ASKSAGE: Sage Q&A Forum - Individual question feedhttps://ask.sagemath.org/questions/Q&A Forum for SageenCopyright Sage, 2010. Some rights reserved under creative commons license.Fri, 13 Jun 2014 01:48:47 -0500Find algebraic solutions to system of polynomial equationshttps://ask.sagemath.org/question/11070/find-algebraic-solutions-to-system-of-polynomial-equations/How can I find all (or all real) algebraic solutions to a set of polynomial equations, or equivalently all common roots of a set of polynomials? I'm interested in those cases where the set of solutions is finite, so the number of constraints matches the number of variables. I'm interested in exact algebraic numbers, not numeric approximations. The polynomials are elements of a polynomial ring, not symbolic expressions.
At the moment, I often [use resultants to eliminate one variable](http://ask.sagemath.org/question/2030/eliminating-variables-from-a-system-of-equations?answer=3914#3914) after the other. In the end I have a single polynomial for one of the variables, and can find algebraic roots of that. Doing the same with a different elimination order gives candidates for the other variables, and then I can check which combinations satisfy the original equations.
But I guess there must be some more efficient approach. Probably using groebner bases. I couldn't find a simple example along these lines in the reference documentation, though.Thu, 12 Jun 2014 00:53:08 -0500https://ask.sagemath.org/question/11070/find-algebraic-solutions-to-system-of-polynomial-equations/Answer by slelievre for <p>How can I find all (or all real) algebraic solutions to a set of polynomial equations, or equivalently all common roots of a set of polynomials? I'm interested in those cases where the set of solutions is finite, so the number of constraints matches the number of variables. I'm interested in exact algebraic numbers, not numeric approximations. The polynomials are elements of a polynomial ring, not symbolic expressions.</p>
<p>At the moment, I often <a href="http://ask.sagemath.org/question/2030/eliminating-variables-from-a-system-of-equations?answer=3914#3914">use resultants to eliminate one variable</a> after the other. In the end I have a single polynomial for one of the variables, and can find algebraic roots of that. Doing the same with a different elimination order gives candidates for the other variables, and then I can check which combinations satisfy the original equations.</p>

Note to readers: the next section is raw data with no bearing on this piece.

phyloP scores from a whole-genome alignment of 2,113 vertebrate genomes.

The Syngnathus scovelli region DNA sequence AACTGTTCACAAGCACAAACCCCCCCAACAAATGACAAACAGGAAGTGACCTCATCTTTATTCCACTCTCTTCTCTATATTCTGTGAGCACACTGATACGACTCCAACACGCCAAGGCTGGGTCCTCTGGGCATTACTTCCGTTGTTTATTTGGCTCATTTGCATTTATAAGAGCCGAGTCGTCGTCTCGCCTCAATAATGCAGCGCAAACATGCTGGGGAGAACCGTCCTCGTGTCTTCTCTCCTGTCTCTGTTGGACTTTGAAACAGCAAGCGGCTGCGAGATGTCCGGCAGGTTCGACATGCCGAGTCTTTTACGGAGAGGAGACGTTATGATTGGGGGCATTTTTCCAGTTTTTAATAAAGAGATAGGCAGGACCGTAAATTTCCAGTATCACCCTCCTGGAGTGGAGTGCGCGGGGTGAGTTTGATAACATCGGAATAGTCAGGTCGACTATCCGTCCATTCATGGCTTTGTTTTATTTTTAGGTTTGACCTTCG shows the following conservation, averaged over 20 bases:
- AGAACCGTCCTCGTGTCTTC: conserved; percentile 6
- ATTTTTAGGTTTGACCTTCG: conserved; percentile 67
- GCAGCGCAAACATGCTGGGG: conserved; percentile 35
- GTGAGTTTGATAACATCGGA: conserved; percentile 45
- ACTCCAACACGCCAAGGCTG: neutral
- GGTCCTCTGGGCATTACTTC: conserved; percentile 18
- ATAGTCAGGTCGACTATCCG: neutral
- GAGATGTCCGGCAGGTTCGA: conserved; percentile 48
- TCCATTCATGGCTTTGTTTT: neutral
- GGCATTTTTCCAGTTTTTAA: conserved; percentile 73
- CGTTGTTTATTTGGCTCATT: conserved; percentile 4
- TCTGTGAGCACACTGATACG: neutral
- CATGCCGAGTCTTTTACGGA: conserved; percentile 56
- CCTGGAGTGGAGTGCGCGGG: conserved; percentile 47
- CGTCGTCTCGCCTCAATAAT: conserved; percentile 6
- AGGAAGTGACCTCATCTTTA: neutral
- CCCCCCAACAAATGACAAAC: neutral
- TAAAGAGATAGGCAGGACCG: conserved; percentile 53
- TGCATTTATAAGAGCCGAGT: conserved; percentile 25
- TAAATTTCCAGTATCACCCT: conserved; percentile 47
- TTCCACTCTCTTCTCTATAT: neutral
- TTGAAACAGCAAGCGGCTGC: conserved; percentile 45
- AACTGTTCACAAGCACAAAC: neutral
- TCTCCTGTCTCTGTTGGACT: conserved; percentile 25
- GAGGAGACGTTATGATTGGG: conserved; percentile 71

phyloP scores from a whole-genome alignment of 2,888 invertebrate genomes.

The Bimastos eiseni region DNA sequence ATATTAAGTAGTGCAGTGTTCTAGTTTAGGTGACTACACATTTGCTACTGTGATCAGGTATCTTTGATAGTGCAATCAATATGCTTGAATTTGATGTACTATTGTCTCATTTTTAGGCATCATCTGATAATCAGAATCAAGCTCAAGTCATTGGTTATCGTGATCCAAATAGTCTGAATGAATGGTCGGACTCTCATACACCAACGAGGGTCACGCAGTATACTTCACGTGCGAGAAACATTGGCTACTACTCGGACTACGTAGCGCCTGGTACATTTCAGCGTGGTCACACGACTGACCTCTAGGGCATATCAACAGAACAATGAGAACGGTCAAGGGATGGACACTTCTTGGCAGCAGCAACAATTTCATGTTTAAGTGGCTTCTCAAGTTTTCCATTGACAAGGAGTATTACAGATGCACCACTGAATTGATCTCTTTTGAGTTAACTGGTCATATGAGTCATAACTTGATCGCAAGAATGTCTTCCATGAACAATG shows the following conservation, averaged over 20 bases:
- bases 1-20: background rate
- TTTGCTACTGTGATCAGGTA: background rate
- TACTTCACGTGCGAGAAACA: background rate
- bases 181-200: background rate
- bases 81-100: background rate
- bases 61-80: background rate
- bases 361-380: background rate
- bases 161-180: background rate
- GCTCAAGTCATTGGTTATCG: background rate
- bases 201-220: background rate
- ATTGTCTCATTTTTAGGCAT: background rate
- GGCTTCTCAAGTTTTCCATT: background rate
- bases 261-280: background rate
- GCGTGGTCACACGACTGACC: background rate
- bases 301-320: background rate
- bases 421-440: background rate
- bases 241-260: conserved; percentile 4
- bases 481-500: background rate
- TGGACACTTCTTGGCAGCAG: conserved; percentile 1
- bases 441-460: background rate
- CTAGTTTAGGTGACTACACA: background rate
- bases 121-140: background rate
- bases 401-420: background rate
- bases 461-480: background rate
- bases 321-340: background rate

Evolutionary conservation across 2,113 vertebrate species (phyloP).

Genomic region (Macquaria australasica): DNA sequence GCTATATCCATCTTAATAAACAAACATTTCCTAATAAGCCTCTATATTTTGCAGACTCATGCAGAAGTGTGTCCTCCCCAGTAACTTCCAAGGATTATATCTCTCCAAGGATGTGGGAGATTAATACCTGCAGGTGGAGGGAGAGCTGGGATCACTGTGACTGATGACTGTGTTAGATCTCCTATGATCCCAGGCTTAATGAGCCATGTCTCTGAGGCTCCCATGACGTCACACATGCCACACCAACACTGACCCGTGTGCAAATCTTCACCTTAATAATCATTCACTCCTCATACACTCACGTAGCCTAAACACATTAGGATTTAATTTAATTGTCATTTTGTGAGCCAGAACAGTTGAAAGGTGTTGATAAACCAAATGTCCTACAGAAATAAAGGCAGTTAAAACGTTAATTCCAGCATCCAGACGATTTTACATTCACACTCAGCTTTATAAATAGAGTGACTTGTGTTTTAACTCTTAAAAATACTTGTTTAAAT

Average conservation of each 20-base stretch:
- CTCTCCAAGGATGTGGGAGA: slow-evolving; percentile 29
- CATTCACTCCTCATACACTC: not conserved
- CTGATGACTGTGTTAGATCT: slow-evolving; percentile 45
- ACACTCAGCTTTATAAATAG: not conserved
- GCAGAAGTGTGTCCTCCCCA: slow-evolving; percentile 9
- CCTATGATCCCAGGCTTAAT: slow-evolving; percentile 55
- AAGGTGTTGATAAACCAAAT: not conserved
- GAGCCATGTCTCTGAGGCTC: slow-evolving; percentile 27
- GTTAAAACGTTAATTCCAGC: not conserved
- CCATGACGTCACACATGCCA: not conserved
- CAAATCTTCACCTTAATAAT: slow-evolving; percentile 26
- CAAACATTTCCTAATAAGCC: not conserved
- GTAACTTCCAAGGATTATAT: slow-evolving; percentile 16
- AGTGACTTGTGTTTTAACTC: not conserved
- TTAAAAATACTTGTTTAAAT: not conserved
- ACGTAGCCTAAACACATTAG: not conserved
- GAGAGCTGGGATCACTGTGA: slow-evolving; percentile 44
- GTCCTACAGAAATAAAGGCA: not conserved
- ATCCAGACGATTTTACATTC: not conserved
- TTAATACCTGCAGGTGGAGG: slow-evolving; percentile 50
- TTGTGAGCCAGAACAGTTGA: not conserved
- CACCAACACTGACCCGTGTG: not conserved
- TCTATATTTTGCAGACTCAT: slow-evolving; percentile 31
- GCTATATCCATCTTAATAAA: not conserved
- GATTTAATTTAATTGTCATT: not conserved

<p>But I guess there must be some more efficient approach. Probably using groebner bases. I couldn't find a simple example along these lines in the reference documentation, though.</p>
https://ask.sagemath.org/question/11070/find-algebraic-solutions-to-system-of-polynomial-equations/?answer=16085#post-id-16085<h1> Polynomial systems </h1>
Chapter 9 of the open-source book *Calcul mathématique avec Sage* (in French)
is about polynomial systems. In particular, check section 9.2. The book is
available for free download from:
[http://sagebook.gforge.inria.fr/](http://sagebook.gforge.inria.fr/) (click
"Telecharger le PDF").
The answer below closely follows that reference, with minor adaptations in
order to address the ask-sage question by MvG.
Credit goes to Marc
Mezzaroba who authored that chapter, and more generally to the team who
authored the book and kindly provides it under a [Creative Commons
license](http://creativecommons.org/licenses/by-sa/3.0/)
allowing all to copy and redistribute the material in any medium or format,
and to remix, transform, and build upon the material, for any purpose.
<h2>The system</h2>
In section 9.2.1, the following polynomial system is considered:
$$
\left \\{ \quad
\begin{array}{@{}ccc@{}} x^2 \; y \; z & = & 18 \\\\
x \; y^3 \; z & = & 24\\\\
x \; y \; z^4 & = & 6 \\\\
\end{array}\right.
$$
<h2>Numerical solve vs algebraic approach</h2>
While section 2.2 of the book explained how to solve numerically with `solve`,
sage: x, y, z = var('x, y, z')
sage: solve([x^2 * y * z == 18, x * y^3 * z == 24,\
....: x * y * z^4 == 3], x, y, z)
[[x == (-2.76736473308 - 1.71347969911*I), y == (-0.570103503963 +
2.00370597877*I), z == (-0.801684337646 - 0.14986077496*I)], ...]
section 9.2.1 explains how to solve algebraically.